916,408. Automatic reading of cursive script. WESTERN ELECTRIC CO. Inc. May 18, 1961 [May 31, 1960], No. 18156/61. Class 106 (1). Apparatus for automatically reading cursive script comprises means for generating electric signals representative of the positions of the writing instrument, means for detecting from the signals shape-elements of characters and for storing them in horizontal order, means for separating the stored elements into characters and for comparing those relating to each character with stored standard element signals to obtain the identities of the characters. As shown in Fig. 1, the writing is made upon a surface with parallel guide lines, an upper line A, a base line B and upper and lower limit lines U and L. The writing instrument is connected to a telewriter 31, Fig. 3, which produces, at every instant, voltages Ex(t), Ey(t) representing by their amplitude the horizontal and vertical co-ordinates of the writing instrument. These voltages are converted in quantizer 32 into binary numbers, 8-bits for the X co-ordinate and 5 bits for the Y. Instead of digitising the co-ordinate signals they may remain as analogue signals and all subsequent circuitry will be designed accordingly. The signals, discrete or analogue as the case may be, are applied to a buffer store 33. The signals are stored in a random manner with respect to time but are sampled at regular time intervals. Sequences of signals which are identical, as would result from the writing instrument dwelling at the same place for a period of time, are ignored. Identical following signals are detected by a delay unit and a comparator in each of the X and Y lines. The signals are then applied to pattern analysis circuits 34 which produce signals representing particular shape elements. These are as follows : (1) Vertical extent. A character may lie wholly between lines A and B, Fig. 1, go into the upper or lower space or both. (2) Auxiliary marks. Characters " i," "j," " t " and " x " have dots, a cross and a diagonal slash respectively. (3) Retrograde motions. Some characters, e.g. " a," " b," " g " and " f " have points at which the writing instrument turns back in the X direction. (4) Cusps. These are sharp changes of direction as in the character " i." Cusps are further classified with respect to their height in the character and whether it occurs before or after a highest point (Y max.) of the character and how many cusps have been detected. (5) Closure. A closure always occurs in some characters such as " 0," sometimes in others such as " b " and never in the rest, as " C." These are also classified with respect to their position in the character and whether or not other features exist. The expected distribution of the various features for the alphabetic characters is shown in Fig. 6. The writing surface is divided with 32 units in the Y direction and 256 in the X direction as shown in Fig. 4. A storage matrix 35, Fig. 7, is provided having a flip-flop for each position of this array, the rows being allotted each to a different feature and the columns correspond to the 256 X positions of the writing instrument as it writes a line of characters. When a feature is detected it enters a " 1 " in the appropriate row in the column corresponding to the position in the X direction where the feature was detected. The incoming signals to feature block 34 are continuously scanned for upper and lower extremes as at a and d, Fig. 12. Changes in the direction of Y are found by delaying the signal successively in four delay units and subtracting the input and output signals of each. The subtractors are arranged so that when rising Y values are in two delay lines and falling values in the other two an And gate emits an extreme signal a. An oppositely poled set of subtractors detects point d. It is desired to find the points b and c where the line making the extreme crosses the middle line (Y=16) after or before the extreme. This is useful in separating the characters one from another. The extreme signal is therefore stored and when next Y=16, a " 1 " is written into the corresponding X column in row 4. The slope of the character is therefore of no consequence for the determination of point b. For the lower extreme d which comes after the centre line crossing it is necessary to have the crossing point stored (row 16, Fig. 7). If a lower extreme occurs after a centre crossing, the position of the crossing is recorded in row 6, Fig. 7. Other features are extracted by similar methods. Separating characters.-A. number of different ways are used in blocks 36-40, Fig. 3, to determine the separating points which are illustrated in Fig. 21. In line C marks are shown at the centre of each vertically extended retrograde stroke or special mark (dot). These approximate in most letters to the centre of the letter and serve as a suitable landmark when finding the character dividing points. The average width of a letter is estimated and half this placed on each side of the marks to indicate separation points. The width is obtained by dividing the word length by the number of letters. The number of letters is roughly determined by counting the number of centre line crossings and dividing by three since, on an average, each letter cuts it three times as shown in line D. This separates nearly all the letters. In line F the " a " and " e " both have retrograde points at the top, i.e. where the line turns back and the " t " has an extreme (+Y max.). Corrected for slope. By placing a ¢w. on each side of these points accurate separation lines are obtained. The word " tug " in line 9 is cut up accurately in a similar way although the letter " U " has no landmark. Where words have two or more adjacent letters without landmarks the space between separation points is measured and divided into two, three, four, &c. according to its size. The length of the word is estimated by scanning out row 23, Fig. 7, of the store in which a " 1 " was sorted for each position having a line trace. Where a succession of five or more " 0's " are found a gap between words is assumed. Gaps of less than five spaces are ignored as shown in Fig. 22. The length 2A of the word is divided by the number centre line crossings divided by three and half this number gives the half letter width ¢w. which is stored in rows 20-22. Separation marks are written into row 27, Fig. 7,. by the store distribution which scans out rows 4, 6, 10 which give character points. When such a point is reached the distributer is reversed for a number of steps in the X direction equal to ¢w and a separation mark is recorded. The distributer then advances a distance w and makes another mark. This is repeated for each letter, where there are separation marks close together the space between is ignored. Other landmarks in letters are derived from the dot, and slash marks. Recognition.-The features recorded in store 35 between each pair of separation marks should belong to a single letter. They are read out and compared in block 24, Fig. 3, with stored shape element data for each possible character based on the table, Fig. 6. The character showing the highest correlation is indicated as being the one read out from the store and it passes to an output device 26, e.g. a printer. U.S.A. Specification 2,925,467 describes a suitable telewriter 31.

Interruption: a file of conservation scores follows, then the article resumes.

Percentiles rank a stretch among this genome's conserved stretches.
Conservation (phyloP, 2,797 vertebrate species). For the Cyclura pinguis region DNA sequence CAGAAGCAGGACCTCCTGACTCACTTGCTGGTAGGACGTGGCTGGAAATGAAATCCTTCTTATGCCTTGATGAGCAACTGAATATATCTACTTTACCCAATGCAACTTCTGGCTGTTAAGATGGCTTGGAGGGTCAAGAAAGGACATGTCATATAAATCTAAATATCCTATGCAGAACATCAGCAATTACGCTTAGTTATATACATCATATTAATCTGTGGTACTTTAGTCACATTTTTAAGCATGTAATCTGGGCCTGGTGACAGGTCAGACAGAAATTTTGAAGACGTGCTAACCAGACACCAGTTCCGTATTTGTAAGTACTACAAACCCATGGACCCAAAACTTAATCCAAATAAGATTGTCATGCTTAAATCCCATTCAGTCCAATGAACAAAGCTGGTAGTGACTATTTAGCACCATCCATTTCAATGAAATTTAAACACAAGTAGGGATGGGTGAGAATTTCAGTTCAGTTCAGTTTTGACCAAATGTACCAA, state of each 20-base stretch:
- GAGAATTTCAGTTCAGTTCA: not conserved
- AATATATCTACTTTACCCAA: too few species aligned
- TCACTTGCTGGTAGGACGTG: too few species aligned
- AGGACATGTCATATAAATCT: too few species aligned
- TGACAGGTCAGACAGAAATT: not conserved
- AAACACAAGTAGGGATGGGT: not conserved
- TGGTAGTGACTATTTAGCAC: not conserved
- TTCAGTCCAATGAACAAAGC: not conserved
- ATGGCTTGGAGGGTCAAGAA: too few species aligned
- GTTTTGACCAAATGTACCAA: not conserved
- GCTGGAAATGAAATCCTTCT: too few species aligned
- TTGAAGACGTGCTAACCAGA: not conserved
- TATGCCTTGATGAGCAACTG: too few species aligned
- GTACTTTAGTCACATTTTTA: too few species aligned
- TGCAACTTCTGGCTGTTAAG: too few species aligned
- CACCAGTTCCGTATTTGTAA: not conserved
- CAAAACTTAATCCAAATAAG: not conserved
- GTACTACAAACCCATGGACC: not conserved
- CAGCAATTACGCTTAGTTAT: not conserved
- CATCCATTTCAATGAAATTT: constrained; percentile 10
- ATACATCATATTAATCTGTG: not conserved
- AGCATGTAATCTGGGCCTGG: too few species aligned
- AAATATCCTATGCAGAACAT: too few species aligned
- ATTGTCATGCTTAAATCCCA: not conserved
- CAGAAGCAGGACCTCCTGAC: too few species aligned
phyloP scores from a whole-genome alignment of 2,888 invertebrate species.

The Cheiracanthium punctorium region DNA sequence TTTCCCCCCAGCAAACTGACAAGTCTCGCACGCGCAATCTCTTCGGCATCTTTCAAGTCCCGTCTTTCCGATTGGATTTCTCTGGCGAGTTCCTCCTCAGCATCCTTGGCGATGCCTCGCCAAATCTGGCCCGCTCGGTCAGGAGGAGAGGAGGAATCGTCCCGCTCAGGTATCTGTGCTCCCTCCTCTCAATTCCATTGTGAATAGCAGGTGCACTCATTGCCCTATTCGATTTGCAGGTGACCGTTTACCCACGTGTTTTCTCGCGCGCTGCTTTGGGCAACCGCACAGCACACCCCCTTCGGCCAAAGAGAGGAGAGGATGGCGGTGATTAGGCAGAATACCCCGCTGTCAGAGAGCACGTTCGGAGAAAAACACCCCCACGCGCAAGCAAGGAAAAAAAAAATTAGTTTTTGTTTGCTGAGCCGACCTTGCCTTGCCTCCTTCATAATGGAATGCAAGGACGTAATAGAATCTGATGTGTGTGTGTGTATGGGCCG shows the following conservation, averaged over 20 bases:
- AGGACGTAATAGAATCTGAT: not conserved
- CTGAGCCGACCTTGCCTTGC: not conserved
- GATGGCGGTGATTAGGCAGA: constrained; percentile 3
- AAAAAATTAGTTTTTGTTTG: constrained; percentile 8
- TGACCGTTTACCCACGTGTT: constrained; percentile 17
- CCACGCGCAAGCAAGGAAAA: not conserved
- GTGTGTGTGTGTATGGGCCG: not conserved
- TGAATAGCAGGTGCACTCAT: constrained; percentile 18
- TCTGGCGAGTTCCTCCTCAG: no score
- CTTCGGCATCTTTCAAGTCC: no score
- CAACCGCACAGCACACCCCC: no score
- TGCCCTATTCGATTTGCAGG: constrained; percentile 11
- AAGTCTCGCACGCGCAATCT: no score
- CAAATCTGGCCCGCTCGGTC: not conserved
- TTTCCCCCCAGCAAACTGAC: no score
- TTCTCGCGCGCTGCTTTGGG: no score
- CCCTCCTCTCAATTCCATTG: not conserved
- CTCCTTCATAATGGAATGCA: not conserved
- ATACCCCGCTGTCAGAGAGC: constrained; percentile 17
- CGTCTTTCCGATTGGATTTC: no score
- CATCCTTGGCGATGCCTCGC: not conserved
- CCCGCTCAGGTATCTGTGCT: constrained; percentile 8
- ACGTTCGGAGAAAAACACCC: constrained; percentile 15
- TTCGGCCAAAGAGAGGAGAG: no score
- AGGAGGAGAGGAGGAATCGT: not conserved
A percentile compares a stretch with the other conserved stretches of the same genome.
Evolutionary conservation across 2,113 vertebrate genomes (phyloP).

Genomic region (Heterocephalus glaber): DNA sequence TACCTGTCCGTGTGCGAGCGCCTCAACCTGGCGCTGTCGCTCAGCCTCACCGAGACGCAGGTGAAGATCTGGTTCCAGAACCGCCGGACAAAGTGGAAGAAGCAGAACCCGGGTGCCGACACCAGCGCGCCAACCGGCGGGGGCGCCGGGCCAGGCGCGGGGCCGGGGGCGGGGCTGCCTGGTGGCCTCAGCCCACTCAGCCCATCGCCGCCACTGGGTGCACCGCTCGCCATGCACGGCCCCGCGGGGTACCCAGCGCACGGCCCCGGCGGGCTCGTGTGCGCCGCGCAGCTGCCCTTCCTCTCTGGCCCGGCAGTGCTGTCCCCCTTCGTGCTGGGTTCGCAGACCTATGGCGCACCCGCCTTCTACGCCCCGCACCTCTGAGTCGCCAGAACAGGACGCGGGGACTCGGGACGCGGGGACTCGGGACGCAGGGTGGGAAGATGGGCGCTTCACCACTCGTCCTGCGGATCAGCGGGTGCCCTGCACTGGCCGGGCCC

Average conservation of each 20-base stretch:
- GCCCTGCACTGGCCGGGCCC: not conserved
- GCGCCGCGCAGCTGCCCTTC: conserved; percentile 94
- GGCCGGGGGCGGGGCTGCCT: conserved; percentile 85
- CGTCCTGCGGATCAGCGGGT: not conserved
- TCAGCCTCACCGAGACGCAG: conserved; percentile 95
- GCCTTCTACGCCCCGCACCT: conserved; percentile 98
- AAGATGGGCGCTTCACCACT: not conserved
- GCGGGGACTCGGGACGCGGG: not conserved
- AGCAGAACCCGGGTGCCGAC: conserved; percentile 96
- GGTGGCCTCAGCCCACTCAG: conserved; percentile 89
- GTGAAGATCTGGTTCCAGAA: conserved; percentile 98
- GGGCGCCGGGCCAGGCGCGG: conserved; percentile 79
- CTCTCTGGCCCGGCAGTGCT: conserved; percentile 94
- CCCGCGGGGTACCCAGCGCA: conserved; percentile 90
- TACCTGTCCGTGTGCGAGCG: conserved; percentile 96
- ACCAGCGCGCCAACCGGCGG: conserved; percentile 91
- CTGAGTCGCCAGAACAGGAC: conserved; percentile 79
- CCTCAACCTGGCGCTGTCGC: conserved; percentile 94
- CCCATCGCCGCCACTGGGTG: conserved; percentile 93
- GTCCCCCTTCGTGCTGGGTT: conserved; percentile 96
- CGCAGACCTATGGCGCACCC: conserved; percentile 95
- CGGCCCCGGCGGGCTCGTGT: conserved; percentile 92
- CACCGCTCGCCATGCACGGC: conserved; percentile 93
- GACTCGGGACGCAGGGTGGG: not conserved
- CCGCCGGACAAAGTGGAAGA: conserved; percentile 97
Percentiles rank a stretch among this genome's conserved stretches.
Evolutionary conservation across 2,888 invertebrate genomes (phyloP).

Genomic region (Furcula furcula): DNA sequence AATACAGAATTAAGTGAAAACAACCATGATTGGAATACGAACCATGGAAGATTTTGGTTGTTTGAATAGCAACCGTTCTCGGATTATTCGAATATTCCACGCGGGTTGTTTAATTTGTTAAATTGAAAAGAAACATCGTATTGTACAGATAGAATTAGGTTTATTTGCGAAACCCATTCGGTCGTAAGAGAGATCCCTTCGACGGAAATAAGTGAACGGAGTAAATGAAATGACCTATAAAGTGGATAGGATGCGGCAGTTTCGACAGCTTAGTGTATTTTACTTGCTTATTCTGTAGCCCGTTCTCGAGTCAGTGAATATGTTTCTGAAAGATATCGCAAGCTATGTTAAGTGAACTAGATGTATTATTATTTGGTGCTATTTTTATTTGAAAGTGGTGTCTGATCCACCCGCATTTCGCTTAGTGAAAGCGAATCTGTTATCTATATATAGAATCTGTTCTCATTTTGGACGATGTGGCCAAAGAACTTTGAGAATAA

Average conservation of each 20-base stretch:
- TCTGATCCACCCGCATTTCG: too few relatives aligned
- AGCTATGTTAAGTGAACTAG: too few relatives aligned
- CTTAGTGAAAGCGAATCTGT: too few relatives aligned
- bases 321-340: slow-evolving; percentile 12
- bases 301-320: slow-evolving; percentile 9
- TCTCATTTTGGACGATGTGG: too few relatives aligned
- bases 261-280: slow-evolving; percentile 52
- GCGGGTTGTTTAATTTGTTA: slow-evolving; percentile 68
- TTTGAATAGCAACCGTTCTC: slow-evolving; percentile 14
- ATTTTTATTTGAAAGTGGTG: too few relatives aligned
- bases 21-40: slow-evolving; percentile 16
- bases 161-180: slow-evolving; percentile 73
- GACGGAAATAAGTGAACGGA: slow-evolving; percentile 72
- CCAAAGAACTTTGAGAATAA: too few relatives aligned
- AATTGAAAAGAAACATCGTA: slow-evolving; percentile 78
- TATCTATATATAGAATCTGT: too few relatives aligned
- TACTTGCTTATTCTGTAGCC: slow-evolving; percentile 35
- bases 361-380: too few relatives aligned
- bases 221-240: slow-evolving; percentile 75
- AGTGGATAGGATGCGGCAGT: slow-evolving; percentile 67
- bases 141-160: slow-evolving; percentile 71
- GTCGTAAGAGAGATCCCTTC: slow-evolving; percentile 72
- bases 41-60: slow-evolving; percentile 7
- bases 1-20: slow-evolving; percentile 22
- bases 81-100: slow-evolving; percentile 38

Inventors:
Harmon, Leon D.
Application Number:
US3301560A
Publication Date:
11/19/1963
Filing Date:
05/31/1960
Assignee:
BELL TELEPHONE LABOR INC
Primary Class:
Other Classes:
178/18.01, 382/178
International Classes:
G06K9/24
View Patent Images:
Foreign References:
AU229622B
GB846722A1960-08-31
AU233210B